As for CHA Seungean’s work, which the artist herself calls (referential) “weaving painting”,1) I propose a narrative transformation from a perspective which hasn’t been dealt with before. This transformation of the narrative can even be understood as recontextualization. For instance, when examining how the incarnation of the artist’s weaving painting is made, the direction of the description I propose is to acknowledge the necessity of its manifestation from the conditional meaning of its nature rather than prove its nature from the contemporary meaning of its manifestation. In other words, it means to not cling to the nature of the medium, techniques and form that’s reduced to weaving painting; rather, concentrate on bringing the nature [*taking into consideration the risk in the word ‘nature’ of the medium, technique and form to prove the emergence of weaving and its calling. Here, with the will to divide weaved painting into two while unifying it into one, I decided to put a hyphen (-) in between the two words that are tentatively allied: “Weaving-Painting”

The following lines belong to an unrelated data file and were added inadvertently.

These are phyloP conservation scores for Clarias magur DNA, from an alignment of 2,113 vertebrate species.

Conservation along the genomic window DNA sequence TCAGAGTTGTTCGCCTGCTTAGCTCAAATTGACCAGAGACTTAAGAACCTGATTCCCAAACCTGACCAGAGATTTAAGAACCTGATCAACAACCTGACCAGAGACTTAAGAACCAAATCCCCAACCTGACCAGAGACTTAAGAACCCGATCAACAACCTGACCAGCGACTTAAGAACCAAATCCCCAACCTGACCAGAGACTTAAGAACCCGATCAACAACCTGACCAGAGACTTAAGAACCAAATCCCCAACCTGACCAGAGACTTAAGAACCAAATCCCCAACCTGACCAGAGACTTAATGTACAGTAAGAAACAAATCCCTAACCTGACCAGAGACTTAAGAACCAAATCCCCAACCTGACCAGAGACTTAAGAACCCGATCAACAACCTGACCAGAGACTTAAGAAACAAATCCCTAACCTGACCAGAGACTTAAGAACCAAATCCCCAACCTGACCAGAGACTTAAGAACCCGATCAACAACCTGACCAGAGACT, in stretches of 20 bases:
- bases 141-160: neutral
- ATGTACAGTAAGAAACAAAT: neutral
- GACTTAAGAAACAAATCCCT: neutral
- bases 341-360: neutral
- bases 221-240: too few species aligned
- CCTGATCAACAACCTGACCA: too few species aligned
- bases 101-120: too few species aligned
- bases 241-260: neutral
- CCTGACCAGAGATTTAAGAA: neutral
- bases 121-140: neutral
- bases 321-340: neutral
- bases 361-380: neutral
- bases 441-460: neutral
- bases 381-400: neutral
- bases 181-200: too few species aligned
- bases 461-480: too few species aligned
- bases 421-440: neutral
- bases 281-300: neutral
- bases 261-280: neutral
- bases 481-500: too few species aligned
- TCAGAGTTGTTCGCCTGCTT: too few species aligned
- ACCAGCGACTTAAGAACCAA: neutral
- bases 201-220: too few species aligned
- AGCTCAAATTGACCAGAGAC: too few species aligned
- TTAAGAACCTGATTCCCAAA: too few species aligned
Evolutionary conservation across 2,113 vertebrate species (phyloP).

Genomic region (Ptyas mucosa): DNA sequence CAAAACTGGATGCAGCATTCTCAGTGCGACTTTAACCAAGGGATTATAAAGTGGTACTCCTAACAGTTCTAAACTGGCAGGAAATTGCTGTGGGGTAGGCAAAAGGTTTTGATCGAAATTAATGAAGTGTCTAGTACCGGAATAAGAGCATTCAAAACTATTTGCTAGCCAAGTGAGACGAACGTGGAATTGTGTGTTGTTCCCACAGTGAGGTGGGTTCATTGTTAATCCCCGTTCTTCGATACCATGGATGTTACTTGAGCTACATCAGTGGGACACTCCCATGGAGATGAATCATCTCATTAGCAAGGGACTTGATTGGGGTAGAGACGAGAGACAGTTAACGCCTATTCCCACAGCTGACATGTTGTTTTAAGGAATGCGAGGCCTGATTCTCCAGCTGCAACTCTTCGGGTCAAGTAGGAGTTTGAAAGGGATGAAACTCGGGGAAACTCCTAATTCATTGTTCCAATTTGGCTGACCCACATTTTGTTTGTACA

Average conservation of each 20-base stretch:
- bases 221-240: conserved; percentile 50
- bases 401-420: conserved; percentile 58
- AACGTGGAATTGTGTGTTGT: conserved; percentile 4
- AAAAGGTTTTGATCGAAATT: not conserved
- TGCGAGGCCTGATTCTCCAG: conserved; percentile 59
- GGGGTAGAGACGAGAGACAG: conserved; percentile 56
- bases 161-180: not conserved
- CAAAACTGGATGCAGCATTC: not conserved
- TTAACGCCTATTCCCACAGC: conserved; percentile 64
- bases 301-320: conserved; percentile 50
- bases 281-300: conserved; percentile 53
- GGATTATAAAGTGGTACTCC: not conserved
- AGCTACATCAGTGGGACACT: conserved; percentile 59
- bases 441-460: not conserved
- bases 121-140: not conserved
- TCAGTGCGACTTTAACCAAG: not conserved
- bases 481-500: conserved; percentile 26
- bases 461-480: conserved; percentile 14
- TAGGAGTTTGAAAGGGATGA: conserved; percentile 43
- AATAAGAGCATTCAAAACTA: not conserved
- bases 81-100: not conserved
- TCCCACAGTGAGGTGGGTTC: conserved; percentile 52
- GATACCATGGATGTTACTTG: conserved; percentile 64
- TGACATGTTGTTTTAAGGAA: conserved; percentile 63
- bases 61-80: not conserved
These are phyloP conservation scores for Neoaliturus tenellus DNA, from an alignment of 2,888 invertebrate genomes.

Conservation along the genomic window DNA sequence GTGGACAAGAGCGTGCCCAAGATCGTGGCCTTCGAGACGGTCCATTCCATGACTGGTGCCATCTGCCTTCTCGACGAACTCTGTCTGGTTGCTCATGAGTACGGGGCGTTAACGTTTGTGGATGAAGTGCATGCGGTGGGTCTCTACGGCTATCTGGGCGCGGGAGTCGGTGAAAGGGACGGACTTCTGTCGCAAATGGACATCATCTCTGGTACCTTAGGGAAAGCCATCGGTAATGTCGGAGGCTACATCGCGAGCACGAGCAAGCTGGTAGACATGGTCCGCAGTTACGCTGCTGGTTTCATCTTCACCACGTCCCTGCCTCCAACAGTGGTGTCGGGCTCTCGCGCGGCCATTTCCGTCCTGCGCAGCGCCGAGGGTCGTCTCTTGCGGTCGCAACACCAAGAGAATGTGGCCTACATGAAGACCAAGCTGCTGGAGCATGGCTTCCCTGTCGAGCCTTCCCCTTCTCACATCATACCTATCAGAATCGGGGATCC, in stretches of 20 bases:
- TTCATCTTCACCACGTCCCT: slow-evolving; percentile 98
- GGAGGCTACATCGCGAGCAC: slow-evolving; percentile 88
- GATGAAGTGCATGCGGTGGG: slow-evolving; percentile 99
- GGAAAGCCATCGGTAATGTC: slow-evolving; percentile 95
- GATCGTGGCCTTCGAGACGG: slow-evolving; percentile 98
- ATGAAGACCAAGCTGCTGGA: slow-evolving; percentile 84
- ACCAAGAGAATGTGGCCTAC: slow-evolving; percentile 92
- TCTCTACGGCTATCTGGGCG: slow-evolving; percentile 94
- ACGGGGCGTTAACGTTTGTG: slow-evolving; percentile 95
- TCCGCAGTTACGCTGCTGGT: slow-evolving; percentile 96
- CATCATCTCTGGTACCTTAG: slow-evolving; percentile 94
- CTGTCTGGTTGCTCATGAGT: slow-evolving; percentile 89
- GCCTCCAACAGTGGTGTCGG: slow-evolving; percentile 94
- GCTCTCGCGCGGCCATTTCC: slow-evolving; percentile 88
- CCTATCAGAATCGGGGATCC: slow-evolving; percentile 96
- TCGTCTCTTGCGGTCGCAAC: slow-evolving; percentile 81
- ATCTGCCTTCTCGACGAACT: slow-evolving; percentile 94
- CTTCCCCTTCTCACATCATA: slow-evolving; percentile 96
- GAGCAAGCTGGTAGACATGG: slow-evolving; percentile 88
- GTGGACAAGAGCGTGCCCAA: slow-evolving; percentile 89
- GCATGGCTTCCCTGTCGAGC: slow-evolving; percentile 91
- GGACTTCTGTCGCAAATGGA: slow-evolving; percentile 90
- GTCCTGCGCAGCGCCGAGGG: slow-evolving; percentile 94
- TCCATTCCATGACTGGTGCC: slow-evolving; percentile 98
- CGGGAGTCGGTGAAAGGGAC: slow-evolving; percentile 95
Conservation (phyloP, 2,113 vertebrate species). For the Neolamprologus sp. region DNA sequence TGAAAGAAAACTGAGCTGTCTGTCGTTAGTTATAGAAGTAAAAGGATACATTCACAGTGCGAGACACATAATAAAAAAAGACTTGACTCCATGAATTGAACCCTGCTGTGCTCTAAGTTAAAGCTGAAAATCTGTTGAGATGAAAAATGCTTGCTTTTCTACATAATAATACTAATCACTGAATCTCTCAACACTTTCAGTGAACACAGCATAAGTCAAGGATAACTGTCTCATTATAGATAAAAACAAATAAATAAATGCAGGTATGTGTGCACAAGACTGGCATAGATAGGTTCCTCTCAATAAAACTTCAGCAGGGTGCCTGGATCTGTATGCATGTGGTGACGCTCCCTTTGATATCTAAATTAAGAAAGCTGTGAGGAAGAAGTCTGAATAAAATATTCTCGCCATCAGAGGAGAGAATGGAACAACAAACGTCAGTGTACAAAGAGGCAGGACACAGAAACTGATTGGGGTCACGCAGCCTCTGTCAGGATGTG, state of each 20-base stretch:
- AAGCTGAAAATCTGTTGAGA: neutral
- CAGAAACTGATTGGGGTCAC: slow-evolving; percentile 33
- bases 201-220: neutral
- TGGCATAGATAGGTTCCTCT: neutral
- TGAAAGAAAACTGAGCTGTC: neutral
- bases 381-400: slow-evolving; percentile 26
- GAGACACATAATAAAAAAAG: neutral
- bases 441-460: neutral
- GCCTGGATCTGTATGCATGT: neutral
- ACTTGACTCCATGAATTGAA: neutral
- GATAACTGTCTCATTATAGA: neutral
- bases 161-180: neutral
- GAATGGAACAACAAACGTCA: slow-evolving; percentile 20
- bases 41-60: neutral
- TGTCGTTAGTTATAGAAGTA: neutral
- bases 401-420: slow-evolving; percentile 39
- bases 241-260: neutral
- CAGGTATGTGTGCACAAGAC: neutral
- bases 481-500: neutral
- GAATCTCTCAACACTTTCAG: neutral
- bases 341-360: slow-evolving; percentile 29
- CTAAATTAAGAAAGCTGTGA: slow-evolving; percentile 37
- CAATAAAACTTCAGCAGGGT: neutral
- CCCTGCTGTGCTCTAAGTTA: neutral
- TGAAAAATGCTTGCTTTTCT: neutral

Her work is usually made of manual weaving through the ordinary loom. Here, the series of acts of weaving seems to have a definite purpose for the artist from the beginning. Most of the times, the artist constructs the surface by clearly perceiving the boundaries of the edges under the condition of combining it with the canvas tool. For instance, she explored different methods of production on her own, from 〈Agnes-Patch〉 (2012) which officially signaled the start of the referential weaving painting, to the 〈Frame12P-1〉 (2012) which explicitly “imitated” the canvas frames, and then finally to 〈Twill97cmFrame〉 (2013). The artist has stood firm on the condition of inevitably combining the fabric made of hand and the standardized canvas frame. Sometimes the strong presence of craftsmanship largely accentuates the aspect of decorative textile craft reminiscent of tapestry. Ultimately, however, the work escapes being laid out as fabric, and invites pure visual immersion in which the gravity-pulled vertical weight of the fabric and the double-sided texture of the cloth with a sense of space is temporarily eliminated with the sturdy support of the canvas. This reflects elements of the abstract paintings of Modernism. Meanwhile, however, such immersion can’t persist in her “weaving-painting” and is soon challenged due to the lattice pattern of the frame behind the fabric, which is translucent like a traditional window frame, or part of the canvas frame, which is exposed behind the anterior fabric that sometimes looks unfinished. As such, the partial intervention of “omitted act of weaving” may lead to visual alienation that distracts the audience from total immersion. This visual tension created by such chain of exchanges almost always leads to the question as to what exactly her work is, to which the artist answers already: “weaving painting”.